Were the approval to happen, the company would be only the third such Delivery Operator given a Host Community Agreement in the state and the second of such companies that are Black-owned.

Following quickly on the heels of another HCA approval for a Black-owned Delivery Operator last week in
Middleborough, owned by Devin Alexander who serves as Vice President alongside Aaron and Janelle on the Board of the Massachusetts Cannabis Association For Delivery (MCAD), pressure is quickly mounting on the State's Cannabis Control Commission to finalize the state level application process for those Delivery Operator Licenses as quickly as possible.

Currently, applicants like the Goines and others have been waiting with bated breath for a public announcement from the Agency indicating that the next step of the process, referred to as a "pre-certification", will begin.

Depending on the timeline as to when those applications are made public, and when the first applicant is able to advance from pre-certification through to final licensure, it is entirely possible that the first such Delivery Operator company will be operational sometime in Q4 of 2021.

That such a light at the end of the tunnel is visible was, at once point, unthinkable.

An Untraveled Path:

Just 12 months ago, the Cannabis Control Commission had envisioned a format for adult use delivery in the state that would have functioned akin to only an "Uber-eats" courier model; local equity companies would have been able to own a small number of cars, store them in a warehouse, and then pick up orders (at retail price) from brick and mortar dispensaries. That would have allowed those equity delivery companies to make their profit only on the delivery fee charged to customers.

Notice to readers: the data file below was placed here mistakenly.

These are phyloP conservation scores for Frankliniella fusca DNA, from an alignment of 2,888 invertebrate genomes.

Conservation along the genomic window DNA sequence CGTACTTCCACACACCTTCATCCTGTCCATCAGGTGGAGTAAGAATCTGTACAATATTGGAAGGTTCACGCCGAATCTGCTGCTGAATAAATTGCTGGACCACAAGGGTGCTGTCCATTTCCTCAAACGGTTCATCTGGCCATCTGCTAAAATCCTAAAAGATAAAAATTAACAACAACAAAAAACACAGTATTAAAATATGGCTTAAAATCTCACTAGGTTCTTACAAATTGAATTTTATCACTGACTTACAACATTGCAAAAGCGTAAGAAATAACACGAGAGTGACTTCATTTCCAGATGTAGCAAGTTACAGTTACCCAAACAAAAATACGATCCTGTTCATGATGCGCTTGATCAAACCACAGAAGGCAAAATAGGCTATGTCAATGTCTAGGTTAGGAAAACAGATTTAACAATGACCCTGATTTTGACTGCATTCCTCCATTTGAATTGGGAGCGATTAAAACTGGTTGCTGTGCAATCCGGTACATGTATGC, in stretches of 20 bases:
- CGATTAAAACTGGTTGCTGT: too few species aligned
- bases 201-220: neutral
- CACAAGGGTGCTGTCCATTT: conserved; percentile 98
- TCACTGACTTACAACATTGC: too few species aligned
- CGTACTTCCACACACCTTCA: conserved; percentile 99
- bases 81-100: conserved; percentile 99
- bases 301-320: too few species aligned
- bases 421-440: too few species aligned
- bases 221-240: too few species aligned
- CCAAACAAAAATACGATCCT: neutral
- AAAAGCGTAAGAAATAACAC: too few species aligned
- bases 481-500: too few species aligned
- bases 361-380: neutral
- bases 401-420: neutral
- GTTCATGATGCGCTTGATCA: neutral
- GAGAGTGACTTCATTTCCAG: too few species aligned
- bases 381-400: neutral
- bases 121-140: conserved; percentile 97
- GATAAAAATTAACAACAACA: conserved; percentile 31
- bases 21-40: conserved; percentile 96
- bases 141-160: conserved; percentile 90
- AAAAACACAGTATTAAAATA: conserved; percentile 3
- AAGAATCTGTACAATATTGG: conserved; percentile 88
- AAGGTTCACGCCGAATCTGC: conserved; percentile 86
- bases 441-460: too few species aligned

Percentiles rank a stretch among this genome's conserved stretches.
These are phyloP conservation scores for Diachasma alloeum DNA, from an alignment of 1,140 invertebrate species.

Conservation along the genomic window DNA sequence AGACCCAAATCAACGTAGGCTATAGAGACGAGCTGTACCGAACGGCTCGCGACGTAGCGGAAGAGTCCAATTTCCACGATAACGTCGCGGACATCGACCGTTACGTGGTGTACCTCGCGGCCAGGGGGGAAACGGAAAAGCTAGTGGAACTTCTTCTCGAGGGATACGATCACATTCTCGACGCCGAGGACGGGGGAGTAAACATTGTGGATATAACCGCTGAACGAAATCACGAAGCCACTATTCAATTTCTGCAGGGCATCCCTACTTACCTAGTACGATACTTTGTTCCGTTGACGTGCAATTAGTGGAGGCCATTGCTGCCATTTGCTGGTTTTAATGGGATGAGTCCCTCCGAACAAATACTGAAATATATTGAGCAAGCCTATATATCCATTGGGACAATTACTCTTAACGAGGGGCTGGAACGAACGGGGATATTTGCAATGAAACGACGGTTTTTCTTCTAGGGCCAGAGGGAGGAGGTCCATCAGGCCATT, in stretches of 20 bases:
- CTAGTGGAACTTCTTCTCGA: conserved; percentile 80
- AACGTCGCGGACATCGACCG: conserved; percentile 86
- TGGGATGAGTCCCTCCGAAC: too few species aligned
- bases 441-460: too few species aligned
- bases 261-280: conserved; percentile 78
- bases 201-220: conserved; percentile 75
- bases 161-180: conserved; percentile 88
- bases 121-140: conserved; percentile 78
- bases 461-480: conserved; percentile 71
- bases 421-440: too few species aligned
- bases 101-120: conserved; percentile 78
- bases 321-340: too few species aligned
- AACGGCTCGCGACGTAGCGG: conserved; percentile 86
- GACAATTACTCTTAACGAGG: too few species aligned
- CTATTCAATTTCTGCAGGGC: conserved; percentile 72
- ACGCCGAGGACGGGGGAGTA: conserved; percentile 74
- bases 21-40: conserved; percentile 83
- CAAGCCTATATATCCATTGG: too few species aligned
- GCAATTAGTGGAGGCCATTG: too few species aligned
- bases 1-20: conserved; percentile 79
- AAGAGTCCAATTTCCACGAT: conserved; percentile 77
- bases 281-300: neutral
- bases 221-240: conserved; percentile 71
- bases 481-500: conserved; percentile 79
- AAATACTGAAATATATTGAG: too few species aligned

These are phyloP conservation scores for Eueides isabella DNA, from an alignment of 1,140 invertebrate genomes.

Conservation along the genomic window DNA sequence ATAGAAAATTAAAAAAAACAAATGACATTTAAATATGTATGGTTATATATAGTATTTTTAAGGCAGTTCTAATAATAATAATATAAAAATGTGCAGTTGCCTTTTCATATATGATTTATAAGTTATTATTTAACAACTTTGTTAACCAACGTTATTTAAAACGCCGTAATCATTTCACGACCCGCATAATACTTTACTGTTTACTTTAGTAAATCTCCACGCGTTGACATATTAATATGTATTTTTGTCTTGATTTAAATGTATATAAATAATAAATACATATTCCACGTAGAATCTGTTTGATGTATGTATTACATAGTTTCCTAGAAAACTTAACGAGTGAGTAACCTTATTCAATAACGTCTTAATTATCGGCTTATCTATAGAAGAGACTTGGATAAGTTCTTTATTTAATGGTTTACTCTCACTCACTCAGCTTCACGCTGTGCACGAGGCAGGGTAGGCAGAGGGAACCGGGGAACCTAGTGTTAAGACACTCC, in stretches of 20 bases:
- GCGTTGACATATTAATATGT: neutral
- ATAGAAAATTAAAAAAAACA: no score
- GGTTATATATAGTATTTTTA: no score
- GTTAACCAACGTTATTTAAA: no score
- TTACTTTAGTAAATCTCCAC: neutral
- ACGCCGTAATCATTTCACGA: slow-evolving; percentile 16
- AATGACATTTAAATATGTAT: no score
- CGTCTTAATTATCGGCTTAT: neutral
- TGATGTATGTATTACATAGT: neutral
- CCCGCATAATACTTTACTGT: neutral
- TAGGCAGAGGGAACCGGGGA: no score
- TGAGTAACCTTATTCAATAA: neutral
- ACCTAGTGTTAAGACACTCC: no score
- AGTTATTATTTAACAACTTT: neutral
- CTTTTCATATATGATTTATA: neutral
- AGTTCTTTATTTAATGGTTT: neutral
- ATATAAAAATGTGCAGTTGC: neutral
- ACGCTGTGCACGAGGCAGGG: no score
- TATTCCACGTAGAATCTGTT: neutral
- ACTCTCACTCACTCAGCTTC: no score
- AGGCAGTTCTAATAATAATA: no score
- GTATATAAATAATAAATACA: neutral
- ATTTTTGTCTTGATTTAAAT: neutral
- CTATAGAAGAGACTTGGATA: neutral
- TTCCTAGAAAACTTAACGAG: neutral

That model however, said the Goines and others throughout the Spring and Summer of 2020, was not only untenable but also seemingly setup in a way that would make it impossible for any such courier to operate for even 6 months before running out of capital.

In turn, Aaron and Janelle (alongside a number of their fellow advocates, including Devin Alexander) began to speak out at public meetings, in discussions with Commissioners, on local social media programming, in newspapers and anywhere else that people would listen, with a simple message; a second model for adult use delivery in Massachusetts was needed, and input on what that model should look like needed to come not from the large corporate brick and mortar stores that dominated the existing market, but instead the group of local equity applicants who would actually be operating those delivery firms.